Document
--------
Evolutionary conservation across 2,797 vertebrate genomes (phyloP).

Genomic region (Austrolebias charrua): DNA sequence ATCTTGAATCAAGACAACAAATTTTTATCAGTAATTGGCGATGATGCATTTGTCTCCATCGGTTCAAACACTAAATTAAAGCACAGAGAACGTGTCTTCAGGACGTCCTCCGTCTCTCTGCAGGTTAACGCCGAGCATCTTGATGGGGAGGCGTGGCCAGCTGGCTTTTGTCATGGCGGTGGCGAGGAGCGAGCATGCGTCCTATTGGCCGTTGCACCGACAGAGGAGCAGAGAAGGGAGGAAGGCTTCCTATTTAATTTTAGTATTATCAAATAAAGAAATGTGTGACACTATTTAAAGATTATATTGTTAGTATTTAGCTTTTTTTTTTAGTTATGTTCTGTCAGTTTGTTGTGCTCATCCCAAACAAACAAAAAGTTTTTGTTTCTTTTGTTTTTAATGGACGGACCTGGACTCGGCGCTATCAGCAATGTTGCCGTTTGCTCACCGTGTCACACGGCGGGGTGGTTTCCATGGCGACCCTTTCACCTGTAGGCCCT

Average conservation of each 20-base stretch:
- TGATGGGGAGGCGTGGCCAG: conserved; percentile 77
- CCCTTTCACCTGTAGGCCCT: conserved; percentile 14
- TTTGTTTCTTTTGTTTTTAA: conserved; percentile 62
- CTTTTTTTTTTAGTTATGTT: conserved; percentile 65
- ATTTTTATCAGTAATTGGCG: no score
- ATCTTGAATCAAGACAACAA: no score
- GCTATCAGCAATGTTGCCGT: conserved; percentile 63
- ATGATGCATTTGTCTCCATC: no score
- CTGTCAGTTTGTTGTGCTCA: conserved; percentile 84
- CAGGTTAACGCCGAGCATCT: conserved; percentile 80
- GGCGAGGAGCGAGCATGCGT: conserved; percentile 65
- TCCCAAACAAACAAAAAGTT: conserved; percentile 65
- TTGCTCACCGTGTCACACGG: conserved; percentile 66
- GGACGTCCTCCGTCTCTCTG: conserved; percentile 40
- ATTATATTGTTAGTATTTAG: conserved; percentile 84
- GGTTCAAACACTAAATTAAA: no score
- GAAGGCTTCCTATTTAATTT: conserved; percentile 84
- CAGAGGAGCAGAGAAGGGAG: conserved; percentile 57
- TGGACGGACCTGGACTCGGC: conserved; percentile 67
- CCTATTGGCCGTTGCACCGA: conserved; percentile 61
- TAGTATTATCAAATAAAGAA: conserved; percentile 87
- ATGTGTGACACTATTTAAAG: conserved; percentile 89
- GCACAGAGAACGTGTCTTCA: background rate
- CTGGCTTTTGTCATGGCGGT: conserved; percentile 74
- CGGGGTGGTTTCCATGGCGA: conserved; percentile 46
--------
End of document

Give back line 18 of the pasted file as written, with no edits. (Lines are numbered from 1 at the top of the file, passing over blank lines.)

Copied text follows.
- ATTATATTGTTAGTATTTAG: conserved; percentile 84